Aside from its huge 13.3in screen, the versatile Yoga Tablet 2 Pro stands out from the crowd thanks to Lenovo’s characteristic bulge at the bottom, which contains a miniature projector to turn any wall into a screen, a pair of stereo speakers and a hinge, so your tablet can stand up by itself.
The latter is most useful for watching films hands-free or to display recipes in the kitchen, but you can also fold it out flat to hang the tablet on a hook, or even fold the hinge in and use the tablet’s bulge to make it easier to hold. Its size and near-1kg weight makes it unlikely you’ll use it one-handed for any great length of time, however.
The Tablet 2 Pro is the largest Yoga model we’ve seen, and it also has the highest-resolution screen. Its big 13.3in display has a 2,560×1,440-pixel resolution; we’re used to seeing 2,560-across screens on premium tablets such as the Sony Xperia Z4 Tablet, but on a display this size, the resolution equates to a lower than average 220ppi; the 8.3in, 1,920×1,080 Tesco Hudl 2 has a 265ppi screen, for example. Nonetheless, the screen is sharp and clear, and while you can see the pixels making up various letters, you have to get your head pretty close to the screen.
Our objective tests didn’t flatter the display. Its brightness figure of 387cd/m2 is above average, but coverage of 71.1% of the sRGB colour gamut is more like the kind of figure we’d expect from a budget tablet display. The visualisation produced by our calibration software showed the screen fell well short of the gamut in the red part of the spectrum. A contrast ratio of 625:1 is also nothing to shout about, although we were happy with the screen’s performance in our subjective tests, where it was able to show a decent amount of detail in dark areas without blowing out the highlights. The screen is also around 40% larger than a 10in tablet, so Lenovo is bound to have had to save costs somewhere.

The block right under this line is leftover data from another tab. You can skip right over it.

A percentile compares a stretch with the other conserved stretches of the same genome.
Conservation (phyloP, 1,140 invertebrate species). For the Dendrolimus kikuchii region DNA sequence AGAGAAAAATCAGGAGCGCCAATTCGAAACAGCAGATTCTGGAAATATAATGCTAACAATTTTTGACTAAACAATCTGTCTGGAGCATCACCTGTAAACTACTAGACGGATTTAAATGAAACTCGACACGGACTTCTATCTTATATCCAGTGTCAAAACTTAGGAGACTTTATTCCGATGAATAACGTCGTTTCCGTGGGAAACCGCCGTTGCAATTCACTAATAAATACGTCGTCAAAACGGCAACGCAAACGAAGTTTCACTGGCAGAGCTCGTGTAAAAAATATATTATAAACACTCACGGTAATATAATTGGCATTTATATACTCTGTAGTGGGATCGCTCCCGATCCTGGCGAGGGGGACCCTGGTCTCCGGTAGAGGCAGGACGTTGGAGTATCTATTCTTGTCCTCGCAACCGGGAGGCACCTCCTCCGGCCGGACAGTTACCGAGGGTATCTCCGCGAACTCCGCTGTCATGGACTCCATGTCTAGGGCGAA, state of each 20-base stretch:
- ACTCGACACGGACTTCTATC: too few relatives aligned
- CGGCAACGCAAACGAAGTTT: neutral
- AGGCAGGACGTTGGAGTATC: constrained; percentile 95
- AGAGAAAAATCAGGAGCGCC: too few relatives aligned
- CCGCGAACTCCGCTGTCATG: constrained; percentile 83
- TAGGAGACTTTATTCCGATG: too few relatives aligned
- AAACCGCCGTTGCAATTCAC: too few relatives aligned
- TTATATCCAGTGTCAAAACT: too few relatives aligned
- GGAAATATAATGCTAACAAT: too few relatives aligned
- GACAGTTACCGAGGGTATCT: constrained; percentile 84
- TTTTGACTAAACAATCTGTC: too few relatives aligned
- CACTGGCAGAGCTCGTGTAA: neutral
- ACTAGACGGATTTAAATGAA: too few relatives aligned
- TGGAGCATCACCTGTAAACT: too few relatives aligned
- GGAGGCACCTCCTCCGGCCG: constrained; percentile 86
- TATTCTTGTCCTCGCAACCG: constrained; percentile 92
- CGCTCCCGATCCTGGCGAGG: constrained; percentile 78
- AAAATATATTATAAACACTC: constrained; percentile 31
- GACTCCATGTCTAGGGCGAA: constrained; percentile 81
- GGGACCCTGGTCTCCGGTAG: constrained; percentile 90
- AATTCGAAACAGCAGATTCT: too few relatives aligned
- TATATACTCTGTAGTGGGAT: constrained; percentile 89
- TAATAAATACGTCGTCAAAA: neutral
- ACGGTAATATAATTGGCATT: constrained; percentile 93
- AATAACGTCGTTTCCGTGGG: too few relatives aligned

You can also hang the Yoga Tablet 2 Pro on a wall
Lenovo has gone all out on the tablet’s film-watching capabilities. As well as stereo speakers in the front and what Lenovo rather optimistically calls a subwoofer on the back, there’s even a projector on the right side of the bulge. We were impressed with the difference the speakers made to films; dialogue, sound effects and even music had much more depth and presence than when put up against a normal tablet, which made voices sound thin by comparison.
The tablet’s built-in projector is just about good enough for sharing a film with friends
We were initially sceptical about the projector, but after messing around with it for a while we began to see the point. The lens is set to project upwards, so you’ll be able to put it on the floor or a low table and project the tablet’s screen at a comfortable height. Auto-keystone adjusts the shape of the projected image depending on where you place the projector, but you can disable this in the tablet’s settings.
In a darkened room we found we could project a 32in image on to a white wall without losing too much brightness. We didn’t think there was much advantage for one person over watching the film on the tablet’s own screen, but it may appeal if you want to watch a film with a friend – and the tablet’s speakers are loud enough to cope without you needing external speakers. Another possible use is for makeshift presentations.